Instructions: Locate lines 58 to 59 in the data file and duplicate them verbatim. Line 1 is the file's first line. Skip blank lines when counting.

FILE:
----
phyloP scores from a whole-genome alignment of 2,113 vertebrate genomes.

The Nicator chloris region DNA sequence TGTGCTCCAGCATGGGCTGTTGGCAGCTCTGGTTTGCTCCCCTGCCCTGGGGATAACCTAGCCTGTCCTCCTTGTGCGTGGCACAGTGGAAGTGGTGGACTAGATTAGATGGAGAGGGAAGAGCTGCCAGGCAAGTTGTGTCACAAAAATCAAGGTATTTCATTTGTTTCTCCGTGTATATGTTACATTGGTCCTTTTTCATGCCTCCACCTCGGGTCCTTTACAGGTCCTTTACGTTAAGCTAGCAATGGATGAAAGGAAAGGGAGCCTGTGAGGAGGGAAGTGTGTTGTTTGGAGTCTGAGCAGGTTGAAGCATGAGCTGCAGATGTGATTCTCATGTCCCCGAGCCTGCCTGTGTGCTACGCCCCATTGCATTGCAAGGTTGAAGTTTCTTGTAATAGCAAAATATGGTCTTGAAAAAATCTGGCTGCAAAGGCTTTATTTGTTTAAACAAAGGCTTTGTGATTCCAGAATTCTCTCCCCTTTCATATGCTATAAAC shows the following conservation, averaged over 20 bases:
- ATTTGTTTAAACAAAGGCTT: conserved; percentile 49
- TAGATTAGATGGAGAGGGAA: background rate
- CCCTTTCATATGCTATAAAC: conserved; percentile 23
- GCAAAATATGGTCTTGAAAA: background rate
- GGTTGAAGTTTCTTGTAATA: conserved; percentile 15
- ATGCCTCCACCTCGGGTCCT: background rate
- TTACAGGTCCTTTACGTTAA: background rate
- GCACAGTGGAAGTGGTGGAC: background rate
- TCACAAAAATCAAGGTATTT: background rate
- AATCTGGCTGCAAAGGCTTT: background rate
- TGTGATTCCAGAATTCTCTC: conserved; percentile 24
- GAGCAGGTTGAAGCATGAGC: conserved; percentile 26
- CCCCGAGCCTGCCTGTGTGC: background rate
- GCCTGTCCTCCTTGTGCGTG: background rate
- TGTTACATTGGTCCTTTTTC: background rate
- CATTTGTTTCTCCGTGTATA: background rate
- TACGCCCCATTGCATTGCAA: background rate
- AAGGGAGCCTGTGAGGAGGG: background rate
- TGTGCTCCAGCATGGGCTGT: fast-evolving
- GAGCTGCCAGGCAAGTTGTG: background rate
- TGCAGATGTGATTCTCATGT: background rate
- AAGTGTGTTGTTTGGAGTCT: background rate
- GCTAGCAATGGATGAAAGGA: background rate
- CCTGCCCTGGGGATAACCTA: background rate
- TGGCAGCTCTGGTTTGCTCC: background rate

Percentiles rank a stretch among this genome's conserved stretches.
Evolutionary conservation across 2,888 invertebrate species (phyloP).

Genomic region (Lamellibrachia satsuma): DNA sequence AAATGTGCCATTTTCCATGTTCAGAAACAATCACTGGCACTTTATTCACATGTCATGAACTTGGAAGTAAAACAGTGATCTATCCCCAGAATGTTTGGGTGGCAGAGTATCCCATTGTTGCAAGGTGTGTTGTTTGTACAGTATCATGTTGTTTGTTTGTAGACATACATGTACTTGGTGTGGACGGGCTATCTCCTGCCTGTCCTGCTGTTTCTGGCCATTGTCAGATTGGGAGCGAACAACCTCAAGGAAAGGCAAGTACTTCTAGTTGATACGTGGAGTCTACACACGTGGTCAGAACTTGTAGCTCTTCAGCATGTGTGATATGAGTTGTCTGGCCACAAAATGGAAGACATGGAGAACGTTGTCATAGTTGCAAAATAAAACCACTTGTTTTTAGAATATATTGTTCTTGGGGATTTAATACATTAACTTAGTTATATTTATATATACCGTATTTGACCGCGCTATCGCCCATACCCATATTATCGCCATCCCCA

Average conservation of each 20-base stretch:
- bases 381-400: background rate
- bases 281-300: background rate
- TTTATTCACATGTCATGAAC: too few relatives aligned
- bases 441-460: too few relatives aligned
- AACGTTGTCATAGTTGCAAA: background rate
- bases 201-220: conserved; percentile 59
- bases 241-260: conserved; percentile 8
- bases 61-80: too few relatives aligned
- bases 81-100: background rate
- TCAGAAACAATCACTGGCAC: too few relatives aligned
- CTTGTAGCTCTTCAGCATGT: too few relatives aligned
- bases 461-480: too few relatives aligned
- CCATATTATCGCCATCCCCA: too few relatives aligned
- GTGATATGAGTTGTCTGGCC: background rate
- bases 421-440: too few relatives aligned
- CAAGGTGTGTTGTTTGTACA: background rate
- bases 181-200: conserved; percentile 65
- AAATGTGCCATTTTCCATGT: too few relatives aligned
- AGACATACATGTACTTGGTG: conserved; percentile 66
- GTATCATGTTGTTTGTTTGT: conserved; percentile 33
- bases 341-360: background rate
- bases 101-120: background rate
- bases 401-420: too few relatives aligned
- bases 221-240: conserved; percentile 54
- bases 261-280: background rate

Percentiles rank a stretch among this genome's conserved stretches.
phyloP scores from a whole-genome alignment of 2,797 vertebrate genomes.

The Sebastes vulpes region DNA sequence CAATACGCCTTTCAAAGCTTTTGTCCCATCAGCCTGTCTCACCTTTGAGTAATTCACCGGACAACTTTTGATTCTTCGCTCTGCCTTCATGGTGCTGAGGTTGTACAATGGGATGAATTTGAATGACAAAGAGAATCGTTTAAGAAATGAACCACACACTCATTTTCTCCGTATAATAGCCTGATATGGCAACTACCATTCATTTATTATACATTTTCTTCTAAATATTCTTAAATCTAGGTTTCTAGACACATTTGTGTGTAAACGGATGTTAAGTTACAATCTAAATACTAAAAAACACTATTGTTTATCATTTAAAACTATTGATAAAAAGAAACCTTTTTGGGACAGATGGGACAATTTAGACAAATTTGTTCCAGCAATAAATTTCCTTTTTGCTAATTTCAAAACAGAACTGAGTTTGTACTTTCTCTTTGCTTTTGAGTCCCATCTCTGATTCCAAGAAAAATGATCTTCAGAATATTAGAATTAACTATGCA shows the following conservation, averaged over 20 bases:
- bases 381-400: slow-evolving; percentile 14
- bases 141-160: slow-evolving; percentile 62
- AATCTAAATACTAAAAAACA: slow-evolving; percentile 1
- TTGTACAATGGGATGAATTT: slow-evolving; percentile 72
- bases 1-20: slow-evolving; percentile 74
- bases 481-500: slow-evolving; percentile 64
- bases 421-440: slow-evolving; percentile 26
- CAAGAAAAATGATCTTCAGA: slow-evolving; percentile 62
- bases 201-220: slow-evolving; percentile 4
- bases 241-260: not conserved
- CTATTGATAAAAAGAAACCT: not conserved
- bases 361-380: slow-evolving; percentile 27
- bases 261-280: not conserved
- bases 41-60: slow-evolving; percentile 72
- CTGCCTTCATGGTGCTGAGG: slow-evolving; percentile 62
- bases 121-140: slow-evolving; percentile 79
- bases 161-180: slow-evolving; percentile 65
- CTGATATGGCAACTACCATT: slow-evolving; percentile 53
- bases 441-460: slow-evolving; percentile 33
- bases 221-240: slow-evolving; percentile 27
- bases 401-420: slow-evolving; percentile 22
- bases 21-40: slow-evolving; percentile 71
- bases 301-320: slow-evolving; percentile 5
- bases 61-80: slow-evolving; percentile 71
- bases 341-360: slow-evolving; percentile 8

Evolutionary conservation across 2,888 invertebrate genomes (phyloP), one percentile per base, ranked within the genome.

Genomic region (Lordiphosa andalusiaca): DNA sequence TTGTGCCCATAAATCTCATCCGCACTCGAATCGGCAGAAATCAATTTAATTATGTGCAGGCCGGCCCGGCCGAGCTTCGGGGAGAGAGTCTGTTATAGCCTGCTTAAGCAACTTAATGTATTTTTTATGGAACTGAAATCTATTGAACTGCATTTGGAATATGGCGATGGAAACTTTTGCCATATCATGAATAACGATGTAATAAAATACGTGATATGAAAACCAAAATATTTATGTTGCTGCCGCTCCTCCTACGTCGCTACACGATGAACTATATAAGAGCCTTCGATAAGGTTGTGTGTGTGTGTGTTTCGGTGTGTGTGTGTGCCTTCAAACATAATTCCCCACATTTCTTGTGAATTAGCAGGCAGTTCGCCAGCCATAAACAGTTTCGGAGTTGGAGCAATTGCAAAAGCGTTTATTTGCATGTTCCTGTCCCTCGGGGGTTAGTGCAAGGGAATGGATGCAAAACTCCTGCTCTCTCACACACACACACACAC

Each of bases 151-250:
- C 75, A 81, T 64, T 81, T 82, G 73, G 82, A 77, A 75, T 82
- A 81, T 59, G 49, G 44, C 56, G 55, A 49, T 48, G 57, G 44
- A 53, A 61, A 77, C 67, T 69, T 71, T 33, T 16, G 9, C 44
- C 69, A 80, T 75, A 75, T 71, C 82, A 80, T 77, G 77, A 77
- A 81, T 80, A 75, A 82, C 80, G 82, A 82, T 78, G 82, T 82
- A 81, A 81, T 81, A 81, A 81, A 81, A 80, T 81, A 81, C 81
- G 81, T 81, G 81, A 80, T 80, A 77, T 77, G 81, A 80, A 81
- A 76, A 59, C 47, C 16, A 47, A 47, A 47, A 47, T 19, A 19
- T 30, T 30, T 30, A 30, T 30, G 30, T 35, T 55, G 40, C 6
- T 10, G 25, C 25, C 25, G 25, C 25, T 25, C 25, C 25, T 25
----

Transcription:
phyloP scores from a whole-genome alignment of 2,797 vertebrate genomes.

The Sebastes vulpes region DNA sequence CAATACGCCTTTCAAAGCTTTTGTCCCATCAGCCTGTCTCACCTTTGAGTAATTCACCGGACAACTTTTGATTCTTCGCTCTGCCTTCATGGTGCTGAGGTTGTACAATGGGATGAATTTGAATGACAAAGAGAATCGTTTAAGAAATGAACCACACACTCATTTTCTCCGTATAATAGCCTGATATGGCAACTACCATTCATTTATTATACATTTTCTTCTAAATATTCTTAAATCTAGGTTTCTAGACACATTTGTGTGTAAACGGATGTTAAGTTACAATCTAAATACTAAAAAACACTATTGTTTATCATTTAAAACTATTGATAAAAAGAAACCTTTTTGGGACAGATGGGACAATTTAGACAAATTTGTTCCAGCAATAAATTTCCTTTTTGCTAATTTCAAAACAGAACTGAGTTTGTACTTTCTCTTTGCTTTTGAGTCCCATCTCTGATTCCAAGAAAAATGATCTTCAGAATATTAGAATTAACTATGCA shows the following conservation, averaged over 20 bases: